Low interest rates and high taxes have traditionally generated increased interest in charitable giving, but things might be different this year. Taxpayers today are searching for new ways to achieve philanthropic goals while maximizing their deductions, but charitable giving with tax savings in mind has never been easy—and this is more true now than ever.
Tax pro Arthur Werner says that giving by cash or check is still perhaps the most common way to donate, but there are other techniques available to help tax clients reach their charitable goals. Knowing which ones to pass on is key. Werner covers the current state of tax-advantaged giving in his webinar for Eli Financial, “Revising and Expanding Charitable Planning Techniques.”
Charitable Giving Breaks Record—But May Fall in 2018
Totals vary depending on who is producing the statistics, but most industry watchers agree that charitable giving was up in 2017 and reached record levels.
Charity Navigator estimates that giving totaled $410 billion in 2017, in increase of 5.2 percent from 2016.
“For the third year in a row, total giving reached record levels,” the agency’s report summary states. “This increase and the overall size of charitable contributions is further testament to the integral role charities play in our society, a role which continues to grow.”
Online giving rose 12 percent in 2017, and nearly one-fifth of online donations were made on a mobile device, reports non-profit cloud supporter Blackbaud. And giving by corporations held steady at 5 percent, while giving by foundations rose slightly, NPEngage adds. Overall, giving by gross domestic product remains at around 2.1 percent.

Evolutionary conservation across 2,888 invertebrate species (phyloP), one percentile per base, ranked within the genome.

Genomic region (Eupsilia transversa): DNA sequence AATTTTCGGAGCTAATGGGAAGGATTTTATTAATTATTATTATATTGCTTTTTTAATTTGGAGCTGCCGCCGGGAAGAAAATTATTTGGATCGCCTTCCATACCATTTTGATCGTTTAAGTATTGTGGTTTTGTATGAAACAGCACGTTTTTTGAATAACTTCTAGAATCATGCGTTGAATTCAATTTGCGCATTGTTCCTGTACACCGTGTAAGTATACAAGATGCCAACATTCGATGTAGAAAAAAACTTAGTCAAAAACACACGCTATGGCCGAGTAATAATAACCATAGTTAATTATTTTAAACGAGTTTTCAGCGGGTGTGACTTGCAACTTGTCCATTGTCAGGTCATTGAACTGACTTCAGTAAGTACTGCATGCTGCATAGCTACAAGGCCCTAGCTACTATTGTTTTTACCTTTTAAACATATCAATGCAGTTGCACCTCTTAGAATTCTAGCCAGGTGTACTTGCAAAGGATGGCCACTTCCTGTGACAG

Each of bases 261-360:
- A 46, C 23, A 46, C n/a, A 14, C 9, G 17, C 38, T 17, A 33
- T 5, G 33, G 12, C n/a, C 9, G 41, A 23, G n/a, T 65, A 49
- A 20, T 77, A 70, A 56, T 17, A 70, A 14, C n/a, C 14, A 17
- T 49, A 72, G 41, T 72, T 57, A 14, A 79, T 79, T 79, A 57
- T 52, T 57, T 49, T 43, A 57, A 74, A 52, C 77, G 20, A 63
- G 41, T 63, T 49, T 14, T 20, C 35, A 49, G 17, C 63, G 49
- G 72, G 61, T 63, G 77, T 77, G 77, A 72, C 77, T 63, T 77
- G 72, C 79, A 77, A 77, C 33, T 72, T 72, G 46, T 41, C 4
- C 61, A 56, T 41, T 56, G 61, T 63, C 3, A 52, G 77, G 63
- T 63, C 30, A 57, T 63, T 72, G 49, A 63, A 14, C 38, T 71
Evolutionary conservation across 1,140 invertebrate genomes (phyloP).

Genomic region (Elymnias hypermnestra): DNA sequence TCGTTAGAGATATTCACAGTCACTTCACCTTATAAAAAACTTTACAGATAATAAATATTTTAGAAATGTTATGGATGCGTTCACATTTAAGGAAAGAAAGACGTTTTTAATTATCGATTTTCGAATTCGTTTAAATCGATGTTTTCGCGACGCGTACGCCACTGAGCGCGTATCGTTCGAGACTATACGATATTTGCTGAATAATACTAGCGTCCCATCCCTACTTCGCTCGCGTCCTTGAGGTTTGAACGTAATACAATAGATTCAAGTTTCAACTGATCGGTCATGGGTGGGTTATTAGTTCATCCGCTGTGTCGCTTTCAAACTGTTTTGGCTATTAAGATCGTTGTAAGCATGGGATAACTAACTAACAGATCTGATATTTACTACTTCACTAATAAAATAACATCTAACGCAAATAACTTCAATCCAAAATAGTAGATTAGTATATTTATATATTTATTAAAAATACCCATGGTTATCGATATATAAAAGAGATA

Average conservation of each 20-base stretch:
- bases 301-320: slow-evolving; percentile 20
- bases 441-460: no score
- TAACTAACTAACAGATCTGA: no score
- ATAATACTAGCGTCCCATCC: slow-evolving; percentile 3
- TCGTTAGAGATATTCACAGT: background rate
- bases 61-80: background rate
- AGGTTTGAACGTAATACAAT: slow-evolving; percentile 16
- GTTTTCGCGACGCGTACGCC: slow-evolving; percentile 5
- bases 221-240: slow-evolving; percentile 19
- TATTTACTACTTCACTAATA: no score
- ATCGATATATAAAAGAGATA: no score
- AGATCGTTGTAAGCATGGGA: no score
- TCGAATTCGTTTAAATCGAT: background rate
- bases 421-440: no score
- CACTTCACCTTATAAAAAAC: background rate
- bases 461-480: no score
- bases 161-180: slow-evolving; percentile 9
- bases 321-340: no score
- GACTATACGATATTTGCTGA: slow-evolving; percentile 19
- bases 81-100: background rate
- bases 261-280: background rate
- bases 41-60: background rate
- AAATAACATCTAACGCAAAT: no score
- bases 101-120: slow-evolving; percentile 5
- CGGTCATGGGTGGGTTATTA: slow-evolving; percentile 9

Record giving may pause, some experts warn, thanks to the Tax Cuts and Jobs Act (TCJA). Right-wing economic consultants at the American Enterprise Institute predict that giving will drop by 4 percent in 2018 thanks to an increase in the number of taxpayers who claim standard deductions.
The hurdle: “Although the deduction for donations is unchanged, you’ll still need to itemize to claim it, and that’s a much higher bar with the nearly doubled standard deduction,” reports CNBC.
“Without itemized deductions, most people will lose all tax benefits associated with charitable giving,” said Kimberly Dula, a partner at the accounting firm Friedman LLP, in the CNBC article.
There are now two competing forces at work, notes CPA Journal—taxpayers can realize tax savings without making charitable contributions, while increased GDP and national financial factors typically correlate with increased giving, as does increased disposable income.
“Not-for-profit organizations and their advisors need to be prepared for … changes … to potentially have a negative impact on individual giving, and thereby the overall financial well-being of the entity,” CPA Journal adds. “The effect of decreased charitable giving could impact the economy in general.”
For tax pros, giving sound advice to clients comes down to knowing what strategies are on offer, explains Rowling & Associates. Remember that giving does not always mean cash. Charitable contributions can include donor-advised funds, stock or mutual fund donations, and tax-free donations from an IRA.
With the tax year now well into its second half, now it the time for revising charitable planning, says Werner. Clients who are not already planning for post-TCJA taxation realities will soon coming looking for financial planning tips.
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